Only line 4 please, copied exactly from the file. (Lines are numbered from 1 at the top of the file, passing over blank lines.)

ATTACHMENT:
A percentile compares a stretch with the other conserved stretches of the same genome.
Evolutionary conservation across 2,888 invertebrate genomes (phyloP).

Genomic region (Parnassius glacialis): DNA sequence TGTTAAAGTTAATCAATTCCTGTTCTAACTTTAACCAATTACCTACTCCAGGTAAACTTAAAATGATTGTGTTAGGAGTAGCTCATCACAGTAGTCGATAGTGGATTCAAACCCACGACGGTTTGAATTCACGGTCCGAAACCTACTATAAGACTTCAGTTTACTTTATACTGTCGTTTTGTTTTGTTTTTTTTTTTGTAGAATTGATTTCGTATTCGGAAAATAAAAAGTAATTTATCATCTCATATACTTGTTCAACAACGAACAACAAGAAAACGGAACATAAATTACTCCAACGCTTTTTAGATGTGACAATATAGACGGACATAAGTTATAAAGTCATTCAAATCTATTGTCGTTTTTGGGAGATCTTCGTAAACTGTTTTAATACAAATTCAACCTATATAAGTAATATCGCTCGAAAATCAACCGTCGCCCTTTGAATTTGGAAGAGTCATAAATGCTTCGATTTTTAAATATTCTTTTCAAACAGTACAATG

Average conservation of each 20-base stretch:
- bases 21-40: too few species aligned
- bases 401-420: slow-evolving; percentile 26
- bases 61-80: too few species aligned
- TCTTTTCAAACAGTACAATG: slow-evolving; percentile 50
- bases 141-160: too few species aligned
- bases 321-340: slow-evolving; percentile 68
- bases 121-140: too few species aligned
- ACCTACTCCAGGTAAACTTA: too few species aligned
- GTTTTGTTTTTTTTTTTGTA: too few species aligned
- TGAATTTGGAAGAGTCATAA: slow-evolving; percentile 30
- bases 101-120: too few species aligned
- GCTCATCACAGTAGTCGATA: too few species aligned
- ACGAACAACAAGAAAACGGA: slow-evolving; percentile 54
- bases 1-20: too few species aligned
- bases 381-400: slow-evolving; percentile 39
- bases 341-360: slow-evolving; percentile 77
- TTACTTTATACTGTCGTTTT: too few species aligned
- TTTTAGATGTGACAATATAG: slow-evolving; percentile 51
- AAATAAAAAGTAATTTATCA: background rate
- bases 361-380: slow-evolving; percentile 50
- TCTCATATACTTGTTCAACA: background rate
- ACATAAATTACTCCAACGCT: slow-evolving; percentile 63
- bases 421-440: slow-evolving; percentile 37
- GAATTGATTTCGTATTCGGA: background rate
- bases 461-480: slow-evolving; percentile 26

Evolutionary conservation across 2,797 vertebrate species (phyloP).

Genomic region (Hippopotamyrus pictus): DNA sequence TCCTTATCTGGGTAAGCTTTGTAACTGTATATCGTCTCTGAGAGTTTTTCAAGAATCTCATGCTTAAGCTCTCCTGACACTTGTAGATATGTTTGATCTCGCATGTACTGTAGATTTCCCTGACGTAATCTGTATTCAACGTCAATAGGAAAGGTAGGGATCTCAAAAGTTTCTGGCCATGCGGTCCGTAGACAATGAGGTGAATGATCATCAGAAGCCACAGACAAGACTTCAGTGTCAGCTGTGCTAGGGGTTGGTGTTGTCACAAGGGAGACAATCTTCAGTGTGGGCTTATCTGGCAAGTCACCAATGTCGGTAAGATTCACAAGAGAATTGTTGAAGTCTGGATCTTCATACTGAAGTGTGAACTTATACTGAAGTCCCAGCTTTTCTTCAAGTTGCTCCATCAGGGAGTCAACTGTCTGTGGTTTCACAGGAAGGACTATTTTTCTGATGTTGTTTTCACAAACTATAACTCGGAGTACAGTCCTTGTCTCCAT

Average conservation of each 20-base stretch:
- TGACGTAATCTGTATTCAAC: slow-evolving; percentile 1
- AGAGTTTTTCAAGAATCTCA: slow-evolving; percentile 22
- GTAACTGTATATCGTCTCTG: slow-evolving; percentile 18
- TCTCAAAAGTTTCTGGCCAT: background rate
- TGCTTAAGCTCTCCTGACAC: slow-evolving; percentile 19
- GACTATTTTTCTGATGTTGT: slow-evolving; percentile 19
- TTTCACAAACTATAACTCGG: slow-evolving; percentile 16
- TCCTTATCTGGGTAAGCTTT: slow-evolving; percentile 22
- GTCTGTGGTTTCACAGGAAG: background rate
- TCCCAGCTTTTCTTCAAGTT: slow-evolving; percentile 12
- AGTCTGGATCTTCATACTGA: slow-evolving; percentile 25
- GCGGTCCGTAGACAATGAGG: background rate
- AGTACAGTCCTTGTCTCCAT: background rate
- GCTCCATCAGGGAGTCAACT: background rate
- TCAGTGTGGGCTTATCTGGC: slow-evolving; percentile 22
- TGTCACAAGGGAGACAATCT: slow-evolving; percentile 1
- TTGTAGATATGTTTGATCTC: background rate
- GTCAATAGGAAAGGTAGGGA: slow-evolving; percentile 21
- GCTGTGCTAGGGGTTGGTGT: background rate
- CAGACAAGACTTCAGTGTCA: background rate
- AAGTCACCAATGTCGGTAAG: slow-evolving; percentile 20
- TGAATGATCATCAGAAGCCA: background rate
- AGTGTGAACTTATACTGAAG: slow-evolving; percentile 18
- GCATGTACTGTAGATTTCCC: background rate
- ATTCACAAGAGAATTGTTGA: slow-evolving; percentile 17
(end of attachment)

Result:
Average conservation of each 20-base stretch: